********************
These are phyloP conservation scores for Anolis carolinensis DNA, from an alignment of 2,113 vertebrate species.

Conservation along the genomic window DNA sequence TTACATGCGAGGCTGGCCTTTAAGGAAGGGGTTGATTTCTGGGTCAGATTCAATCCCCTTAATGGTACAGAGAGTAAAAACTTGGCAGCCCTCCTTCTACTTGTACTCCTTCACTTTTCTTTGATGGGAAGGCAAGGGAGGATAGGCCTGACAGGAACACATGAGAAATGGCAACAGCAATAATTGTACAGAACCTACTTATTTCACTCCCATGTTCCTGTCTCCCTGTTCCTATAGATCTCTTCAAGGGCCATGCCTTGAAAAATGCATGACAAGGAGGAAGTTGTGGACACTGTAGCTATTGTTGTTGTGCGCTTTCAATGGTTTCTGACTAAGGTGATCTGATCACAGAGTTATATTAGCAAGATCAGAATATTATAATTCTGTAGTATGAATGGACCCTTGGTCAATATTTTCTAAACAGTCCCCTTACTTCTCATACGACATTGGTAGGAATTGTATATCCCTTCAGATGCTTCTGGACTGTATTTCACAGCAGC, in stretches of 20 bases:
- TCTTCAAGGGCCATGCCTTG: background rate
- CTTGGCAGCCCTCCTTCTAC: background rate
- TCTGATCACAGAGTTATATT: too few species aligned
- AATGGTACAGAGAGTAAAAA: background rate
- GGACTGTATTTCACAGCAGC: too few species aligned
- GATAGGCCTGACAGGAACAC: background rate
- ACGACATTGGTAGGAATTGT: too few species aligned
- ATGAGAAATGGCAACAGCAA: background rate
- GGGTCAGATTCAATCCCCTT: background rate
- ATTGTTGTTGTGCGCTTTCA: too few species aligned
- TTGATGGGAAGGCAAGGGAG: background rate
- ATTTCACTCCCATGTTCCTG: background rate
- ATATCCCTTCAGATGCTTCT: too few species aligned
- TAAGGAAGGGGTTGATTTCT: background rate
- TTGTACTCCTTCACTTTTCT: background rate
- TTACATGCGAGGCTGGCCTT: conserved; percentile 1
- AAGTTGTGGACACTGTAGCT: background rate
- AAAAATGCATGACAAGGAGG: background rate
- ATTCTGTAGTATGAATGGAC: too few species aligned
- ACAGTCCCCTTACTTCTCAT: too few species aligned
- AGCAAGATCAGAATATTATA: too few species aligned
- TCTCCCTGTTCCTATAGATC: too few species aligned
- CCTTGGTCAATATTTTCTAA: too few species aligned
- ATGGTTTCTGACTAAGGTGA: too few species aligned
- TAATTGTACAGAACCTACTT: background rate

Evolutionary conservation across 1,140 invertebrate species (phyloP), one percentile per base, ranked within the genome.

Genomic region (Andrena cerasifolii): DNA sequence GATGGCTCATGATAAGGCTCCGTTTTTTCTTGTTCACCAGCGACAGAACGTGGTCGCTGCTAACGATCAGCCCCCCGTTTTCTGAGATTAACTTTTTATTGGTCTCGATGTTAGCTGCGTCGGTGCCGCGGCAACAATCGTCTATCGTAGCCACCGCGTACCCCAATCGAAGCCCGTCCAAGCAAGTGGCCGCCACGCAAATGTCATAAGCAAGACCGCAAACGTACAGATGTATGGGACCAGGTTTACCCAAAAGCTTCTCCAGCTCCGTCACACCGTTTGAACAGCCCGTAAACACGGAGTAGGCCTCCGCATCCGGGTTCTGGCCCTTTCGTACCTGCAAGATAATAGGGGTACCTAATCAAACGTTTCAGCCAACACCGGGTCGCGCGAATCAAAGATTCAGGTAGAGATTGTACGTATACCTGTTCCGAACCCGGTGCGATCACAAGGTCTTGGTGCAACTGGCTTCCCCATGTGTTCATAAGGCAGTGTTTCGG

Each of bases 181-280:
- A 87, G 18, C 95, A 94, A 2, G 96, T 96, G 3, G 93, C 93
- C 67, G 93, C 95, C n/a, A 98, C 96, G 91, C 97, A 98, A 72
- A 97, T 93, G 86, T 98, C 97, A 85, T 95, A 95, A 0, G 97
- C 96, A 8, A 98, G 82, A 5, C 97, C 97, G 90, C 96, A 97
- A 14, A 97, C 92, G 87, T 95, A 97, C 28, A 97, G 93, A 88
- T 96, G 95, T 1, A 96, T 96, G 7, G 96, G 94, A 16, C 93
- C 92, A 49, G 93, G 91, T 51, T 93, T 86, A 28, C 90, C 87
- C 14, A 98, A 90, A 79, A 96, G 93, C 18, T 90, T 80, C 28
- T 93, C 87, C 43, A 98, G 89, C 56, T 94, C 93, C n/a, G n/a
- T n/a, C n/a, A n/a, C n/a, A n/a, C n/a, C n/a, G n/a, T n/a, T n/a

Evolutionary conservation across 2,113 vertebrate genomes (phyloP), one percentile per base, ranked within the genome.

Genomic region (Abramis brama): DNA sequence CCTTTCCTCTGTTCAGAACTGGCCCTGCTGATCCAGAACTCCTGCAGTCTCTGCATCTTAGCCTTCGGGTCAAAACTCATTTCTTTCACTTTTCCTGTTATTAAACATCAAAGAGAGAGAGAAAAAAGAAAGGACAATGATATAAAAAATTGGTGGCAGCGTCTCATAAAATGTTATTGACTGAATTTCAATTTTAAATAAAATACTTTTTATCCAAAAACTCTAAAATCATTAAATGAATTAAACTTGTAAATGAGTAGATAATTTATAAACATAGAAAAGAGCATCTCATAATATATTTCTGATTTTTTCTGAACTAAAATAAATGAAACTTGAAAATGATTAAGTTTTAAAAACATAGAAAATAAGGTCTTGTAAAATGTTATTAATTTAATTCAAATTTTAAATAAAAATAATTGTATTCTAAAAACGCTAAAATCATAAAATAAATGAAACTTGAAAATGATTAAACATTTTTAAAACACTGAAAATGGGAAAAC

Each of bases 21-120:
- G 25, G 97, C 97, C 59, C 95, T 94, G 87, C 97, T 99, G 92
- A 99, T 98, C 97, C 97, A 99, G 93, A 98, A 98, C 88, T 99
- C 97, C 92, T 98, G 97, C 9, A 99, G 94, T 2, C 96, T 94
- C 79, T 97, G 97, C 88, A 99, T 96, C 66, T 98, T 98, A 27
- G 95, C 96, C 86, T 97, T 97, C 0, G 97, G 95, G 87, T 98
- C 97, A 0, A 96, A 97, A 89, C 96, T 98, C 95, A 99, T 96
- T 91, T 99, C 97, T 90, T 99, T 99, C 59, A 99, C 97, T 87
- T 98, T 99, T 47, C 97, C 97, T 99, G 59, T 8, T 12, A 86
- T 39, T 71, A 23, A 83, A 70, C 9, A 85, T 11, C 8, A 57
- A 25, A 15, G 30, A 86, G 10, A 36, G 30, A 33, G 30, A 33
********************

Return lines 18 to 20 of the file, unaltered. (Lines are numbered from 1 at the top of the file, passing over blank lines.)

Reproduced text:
- TTACATGCGAGGCTGGCCTT: conserved; percentile 1
- AAGTTGTGGACACTGTAGCT: background rate
- AAAAATGCATGACAAGGAGG: background rate